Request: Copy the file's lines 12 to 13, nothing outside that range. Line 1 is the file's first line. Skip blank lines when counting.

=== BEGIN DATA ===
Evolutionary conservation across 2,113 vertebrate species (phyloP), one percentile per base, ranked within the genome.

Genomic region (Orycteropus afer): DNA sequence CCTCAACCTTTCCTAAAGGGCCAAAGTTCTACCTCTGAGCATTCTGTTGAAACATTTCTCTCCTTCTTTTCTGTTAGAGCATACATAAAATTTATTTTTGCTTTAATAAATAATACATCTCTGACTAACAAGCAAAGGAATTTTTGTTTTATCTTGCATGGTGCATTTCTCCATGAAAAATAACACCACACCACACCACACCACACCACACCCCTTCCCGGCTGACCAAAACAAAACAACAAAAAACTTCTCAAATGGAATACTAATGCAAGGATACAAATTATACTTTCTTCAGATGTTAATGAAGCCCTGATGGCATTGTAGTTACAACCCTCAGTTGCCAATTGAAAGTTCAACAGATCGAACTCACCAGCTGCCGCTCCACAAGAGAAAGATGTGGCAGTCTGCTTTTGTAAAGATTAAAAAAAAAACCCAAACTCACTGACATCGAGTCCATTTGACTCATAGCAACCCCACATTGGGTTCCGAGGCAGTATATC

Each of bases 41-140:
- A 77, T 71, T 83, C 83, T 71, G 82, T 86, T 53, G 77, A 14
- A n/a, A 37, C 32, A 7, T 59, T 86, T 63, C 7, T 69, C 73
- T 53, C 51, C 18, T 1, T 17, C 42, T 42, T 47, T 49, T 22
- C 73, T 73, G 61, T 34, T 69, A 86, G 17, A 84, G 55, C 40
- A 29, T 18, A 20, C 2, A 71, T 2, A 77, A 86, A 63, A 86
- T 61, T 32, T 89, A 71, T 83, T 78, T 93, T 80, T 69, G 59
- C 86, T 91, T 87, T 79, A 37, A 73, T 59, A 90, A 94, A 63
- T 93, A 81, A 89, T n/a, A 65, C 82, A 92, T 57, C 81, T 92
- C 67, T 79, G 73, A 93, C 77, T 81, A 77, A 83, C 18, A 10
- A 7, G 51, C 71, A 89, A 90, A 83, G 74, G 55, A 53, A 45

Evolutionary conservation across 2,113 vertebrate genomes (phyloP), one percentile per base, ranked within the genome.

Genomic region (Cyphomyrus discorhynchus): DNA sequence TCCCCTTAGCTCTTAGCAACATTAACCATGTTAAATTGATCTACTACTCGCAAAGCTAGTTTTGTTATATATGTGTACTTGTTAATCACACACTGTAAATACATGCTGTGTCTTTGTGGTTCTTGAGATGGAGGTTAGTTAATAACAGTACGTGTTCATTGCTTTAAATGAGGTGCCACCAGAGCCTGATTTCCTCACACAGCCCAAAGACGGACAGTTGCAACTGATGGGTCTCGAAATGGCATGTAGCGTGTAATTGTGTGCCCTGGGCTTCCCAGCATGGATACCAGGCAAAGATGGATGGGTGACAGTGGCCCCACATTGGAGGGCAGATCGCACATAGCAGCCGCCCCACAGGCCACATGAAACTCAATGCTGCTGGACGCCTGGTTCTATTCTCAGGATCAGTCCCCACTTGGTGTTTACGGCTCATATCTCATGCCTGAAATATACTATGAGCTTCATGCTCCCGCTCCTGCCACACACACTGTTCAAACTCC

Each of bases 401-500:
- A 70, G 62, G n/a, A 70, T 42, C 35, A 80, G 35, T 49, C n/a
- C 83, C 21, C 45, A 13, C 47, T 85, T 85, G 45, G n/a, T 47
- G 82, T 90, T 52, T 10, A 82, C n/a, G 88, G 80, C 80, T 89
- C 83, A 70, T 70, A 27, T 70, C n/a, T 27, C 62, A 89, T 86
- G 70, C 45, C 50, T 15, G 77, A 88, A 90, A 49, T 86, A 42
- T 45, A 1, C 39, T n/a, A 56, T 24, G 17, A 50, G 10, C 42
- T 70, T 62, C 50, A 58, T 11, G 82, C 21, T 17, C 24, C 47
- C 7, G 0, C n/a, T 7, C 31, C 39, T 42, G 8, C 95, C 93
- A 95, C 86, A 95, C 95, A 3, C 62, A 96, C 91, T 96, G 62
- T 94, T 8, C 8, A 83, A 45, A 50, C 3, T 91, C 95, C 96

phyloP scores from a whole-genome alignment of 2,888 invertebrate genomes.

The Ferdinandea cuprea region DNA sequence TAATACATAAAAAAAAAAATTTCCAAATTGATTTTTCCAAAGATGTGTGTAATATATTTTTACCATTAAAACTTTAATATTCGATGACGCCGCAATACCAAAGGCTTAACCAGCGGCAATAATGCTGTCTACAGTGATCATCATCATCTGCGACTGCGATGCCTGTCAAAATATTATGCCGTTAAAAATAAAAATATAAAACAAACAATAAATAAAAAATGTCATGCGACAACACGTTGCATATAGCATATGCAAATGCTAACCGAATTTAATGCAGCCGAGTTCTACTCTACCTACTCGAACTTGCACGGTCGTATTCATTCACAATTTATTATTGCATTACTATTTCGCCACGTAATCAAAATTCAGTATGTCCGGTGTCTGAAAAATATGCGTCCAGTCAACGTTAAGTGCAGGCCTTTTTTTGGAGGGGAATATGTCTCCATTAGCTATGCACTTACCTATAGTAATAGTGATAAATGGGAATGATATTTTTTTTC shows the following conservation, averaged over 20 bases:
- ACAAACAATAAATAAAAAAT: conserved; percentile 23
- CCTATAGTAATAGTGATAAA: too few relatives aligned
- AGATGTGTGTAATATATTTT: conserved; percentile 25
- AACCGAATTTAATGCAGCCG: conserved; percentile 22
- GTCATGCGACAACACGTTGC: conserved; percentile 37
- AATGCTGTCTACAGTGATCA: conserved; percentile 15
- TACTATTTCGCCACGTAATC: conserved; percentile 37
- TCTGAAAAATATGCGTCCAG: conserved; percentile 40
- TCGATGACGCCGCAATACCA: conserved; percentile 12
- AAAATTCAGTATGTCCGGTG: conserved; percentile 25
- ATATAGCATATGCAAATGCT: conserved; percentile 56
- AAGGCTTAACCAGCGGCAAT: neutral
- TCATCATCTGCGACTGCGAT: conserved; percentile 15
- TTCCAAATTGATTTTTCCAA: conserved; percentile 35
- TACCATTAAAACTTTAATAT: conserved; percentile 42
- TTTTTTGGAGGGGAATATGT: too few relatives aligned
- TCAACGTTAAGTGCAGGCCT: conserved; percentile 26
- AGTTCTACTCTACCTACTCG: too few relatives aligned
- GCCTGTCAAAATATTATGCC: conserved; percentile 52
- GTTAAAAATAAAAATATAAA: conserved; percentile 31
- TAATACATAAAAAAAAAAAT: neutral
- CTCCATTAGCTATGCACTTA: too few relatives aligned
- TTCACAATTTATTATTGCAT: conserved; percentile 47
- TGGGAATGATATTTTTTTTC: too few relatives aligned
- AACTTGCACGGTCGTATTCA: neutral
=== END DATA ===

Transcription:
- C 67, T 79, G 73, A 93, C 77, T 81, A 77, A 83, C 18, A 10
- A 7, G 51, C 71, A 89, A 90, A 83, G 74, G 55, A 53, A 45